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Imagine you are faced with a tablet-sized screen that is almost-but-not-quite a tablet.

  1. It has a physical keyboard, and there is no on-screen keyboard.
  2. It has a touch screen, but also has a port where you can attach a mouse if you want to use one.
  3. It has a stylus, but it's not obviously marked and therefore isn't much used.

The layout is simple, very much like an app found on a tablet. The menu is 1/4 of the screen width and aligned left. By selecting a menu item, that section is displayed in the remaining 3/4 screen width.

Very few of the sections have an additional level into which you can 'drill down', but for those that do, a modal-style file explorer window will open listing the files inside as a grid.

Selecting an individual file opens the program to which it is attached, filling the entire screen. OpenOffice, for example, would display as you would see it on a desktop.

Unlike a tablet or smart phone, there is no centered 'home' button or icon to immediately indicate how to exit the current screen.

I feel for the modal-type screen, a centered 'close' button is more clear and effective, as there are no other buttons needed for those modals. There are no other possible interactions other than select a file or close the window. The current modals use a top right x and are displayed very similar to Windows 7 'windows'.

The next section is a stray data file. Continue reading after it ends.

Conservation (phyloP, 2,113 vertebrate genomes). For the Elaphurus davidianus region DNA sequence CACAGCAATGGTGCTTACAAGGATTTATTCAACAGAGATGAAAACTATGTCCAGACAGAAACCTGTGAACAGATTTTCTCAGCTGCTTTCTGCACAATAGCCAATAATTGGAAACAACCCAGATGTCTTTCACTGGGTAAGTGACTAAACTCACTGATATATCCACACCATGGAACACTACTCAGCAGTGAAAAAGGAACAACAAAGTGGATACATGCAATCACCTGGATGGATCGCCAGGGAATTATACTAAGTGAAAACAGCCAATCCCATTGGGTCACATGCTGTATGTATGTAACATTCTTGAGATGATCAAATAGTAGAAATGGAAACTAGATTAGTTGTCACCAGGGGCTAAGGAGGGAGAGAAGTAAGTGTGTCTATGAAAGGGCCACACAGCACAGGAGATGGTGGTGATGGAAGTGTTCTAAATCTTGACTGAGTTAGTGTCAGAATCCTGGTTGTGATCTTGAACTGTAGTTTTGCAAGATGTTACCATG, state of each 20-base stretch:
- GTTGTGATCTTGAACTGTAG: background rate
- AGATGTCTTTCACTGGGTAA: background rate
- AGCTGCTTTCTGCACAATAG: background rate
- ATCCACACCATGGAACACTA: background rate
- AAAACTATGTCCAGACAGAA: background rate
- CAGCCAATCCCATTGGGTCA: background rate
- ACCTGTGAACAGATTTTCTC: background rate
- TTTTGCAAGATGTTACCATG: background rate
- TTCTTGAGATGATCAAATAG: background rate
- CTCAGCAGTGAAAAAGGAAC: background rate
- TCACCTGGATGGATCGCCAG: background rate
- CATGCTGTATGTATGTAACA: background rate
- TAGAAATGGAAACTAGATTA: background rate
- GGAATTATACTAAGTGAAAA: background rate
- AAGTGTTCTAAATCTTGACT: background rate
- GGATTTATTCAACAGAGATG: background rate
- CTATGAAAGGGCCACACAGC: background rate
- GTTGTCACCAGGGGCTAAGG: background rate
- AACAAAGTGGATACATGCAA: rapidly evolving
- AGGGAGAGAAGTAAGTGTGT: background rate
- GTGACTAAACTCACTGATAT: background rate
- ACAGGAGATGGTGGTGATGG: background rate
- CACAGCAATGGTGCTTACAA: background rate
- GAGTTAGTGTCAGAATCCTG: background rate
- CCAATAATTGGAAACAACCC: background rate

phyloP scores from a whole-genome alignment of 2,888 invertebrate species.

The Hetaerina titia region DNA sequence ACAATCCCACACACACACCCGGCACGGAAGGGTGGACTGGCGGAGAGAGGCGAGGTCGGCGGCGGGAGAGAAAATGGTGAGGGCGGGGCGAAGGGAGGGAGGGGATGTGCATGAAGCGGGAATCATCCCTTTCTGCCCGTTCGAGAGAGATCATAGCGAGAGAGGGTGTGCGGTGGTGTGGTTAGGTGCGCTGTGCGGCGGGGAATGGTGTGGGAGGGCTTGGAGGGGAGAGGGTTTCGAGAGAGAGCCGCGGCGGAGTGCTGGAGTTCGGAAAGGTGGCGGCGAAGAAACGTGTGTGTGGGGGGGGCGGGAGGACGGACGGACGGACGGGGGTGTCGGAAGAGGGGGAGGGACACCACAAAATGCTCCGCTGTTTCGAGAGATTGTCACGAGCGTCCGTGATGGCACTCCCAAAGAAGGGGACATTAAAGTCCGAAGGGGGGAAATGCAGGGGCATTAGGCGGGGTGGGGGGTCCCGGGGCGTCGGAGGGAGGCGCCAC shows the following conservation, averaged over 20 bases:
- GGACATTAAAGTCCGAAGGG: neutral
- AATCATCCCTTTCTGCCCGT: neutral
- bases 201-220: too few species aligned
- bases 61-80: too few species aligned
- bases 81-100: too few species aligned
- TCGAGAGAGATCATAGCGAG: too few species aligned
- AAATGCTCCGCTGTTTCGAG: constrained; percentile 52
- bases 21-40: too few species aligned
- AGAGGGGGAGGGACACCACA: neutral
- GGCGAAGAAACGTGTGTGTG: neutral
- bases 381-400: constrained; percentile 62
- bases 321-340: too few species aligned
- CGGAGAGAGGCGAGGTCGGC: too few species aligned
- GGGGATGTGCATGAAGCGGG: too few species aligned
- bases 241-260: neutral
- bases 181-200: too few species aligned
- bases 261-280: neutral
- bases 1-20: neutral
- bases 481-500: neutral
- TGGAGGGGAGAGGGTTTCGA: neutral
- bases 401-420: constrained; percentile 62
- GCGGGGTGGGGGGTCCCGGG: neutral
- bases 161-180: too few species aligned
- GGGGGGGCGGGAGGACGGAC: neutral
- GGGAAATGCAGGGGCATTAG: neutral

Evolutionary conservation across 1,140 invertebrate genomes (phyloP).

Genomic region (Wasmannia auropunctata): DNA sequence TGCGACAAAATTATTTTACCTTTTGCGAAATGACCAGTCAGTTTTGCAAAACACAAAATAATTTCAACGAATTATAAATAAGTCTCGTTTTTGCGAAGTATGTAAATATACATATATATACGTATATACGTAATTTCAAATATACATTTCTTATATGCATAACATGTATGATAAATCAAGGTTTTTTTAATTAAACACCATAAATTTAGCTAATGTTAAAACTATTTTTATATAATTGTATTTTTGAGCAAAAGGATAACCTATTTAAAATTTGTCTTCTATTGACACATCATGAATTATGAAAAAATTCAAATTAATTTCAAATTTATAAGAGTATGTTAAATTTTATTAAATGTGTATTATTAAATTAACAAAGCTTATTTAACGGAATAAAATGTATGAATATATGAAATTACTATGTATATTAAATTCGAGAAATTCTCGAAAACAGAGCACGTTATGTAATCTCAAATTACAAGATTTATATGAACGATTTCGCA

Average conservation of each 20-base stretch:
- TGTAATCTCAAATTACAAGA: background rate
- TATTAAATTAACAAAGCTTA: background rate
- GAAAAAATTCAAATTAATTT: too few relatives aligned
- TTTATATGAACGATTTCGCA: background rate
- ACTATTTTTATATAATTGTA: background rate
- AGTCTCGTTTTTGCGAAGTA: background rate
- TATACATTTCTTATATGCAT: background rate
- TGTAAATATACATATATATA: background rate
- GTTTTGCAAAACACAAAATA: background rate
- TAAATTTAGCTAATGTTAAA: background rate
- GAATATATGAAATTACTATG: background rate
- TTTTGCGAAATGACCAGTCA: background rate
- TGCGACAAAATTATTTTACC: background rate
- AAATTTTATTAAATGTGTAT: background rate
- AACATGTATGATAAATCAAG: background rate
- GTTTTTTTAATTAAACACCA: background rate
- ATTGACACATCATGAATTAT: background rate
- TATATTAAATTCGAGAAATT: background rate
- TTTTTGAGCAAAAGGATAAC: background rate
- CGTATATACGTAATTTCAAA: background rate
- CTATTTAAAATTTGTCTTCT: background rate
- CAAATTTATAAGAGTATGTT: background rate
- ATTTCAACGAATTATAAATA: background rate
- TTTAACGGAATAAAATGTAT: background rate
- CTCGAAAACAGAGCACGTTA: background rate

The programs that fill the entire screen are all OpenOffice or similar and, of course, also look like the Windows 7 windows with the x in the top right corner, which is normal for programs of that type. These programs are not as often used, but when they are used, the mouse is almost always used to interact with them, which makes selecting the X in the top right corner much easier to target since they aren't using their fingers.

Does it confuse the user or break the user experience if the file explorer modals are closed with the 'close' button (without an x to close in the top right corner), and the program windows are closed with the X in the top right corner but no close button?

Update to add pictures of screens

Most screens on this devices are going to be panels for settings or grids of items to select. Those screens, in my opinion, would be effectively closed with a button like so:

screen panel with center close button

The few programs that users have access to that act like word processors or spreadsheets, I think should close like so:

spreadsheet style windowed program with top right close

I don't feel like they have to both close the same way, because of how they are used.

  • why do you want to sometimes NOT have an x top right? what is the benefit of not having it? also the modals should be possible to close with ESC in my opinion – Aprillion Apr 17 '16 at 18:33
  • @aprillion I updated the question with images to demonstrate why I think different windows/panels don't need to use the exact same closing function. Also, I hope the windows can close with escape, but since this device is neither computer nor mobile device, I can't guarantee that. Much of the functionality is used via touch screen. I'll pass this suggestion along to the software engineers, though. – Maigen Thomas Apr 18 '16 at 18:31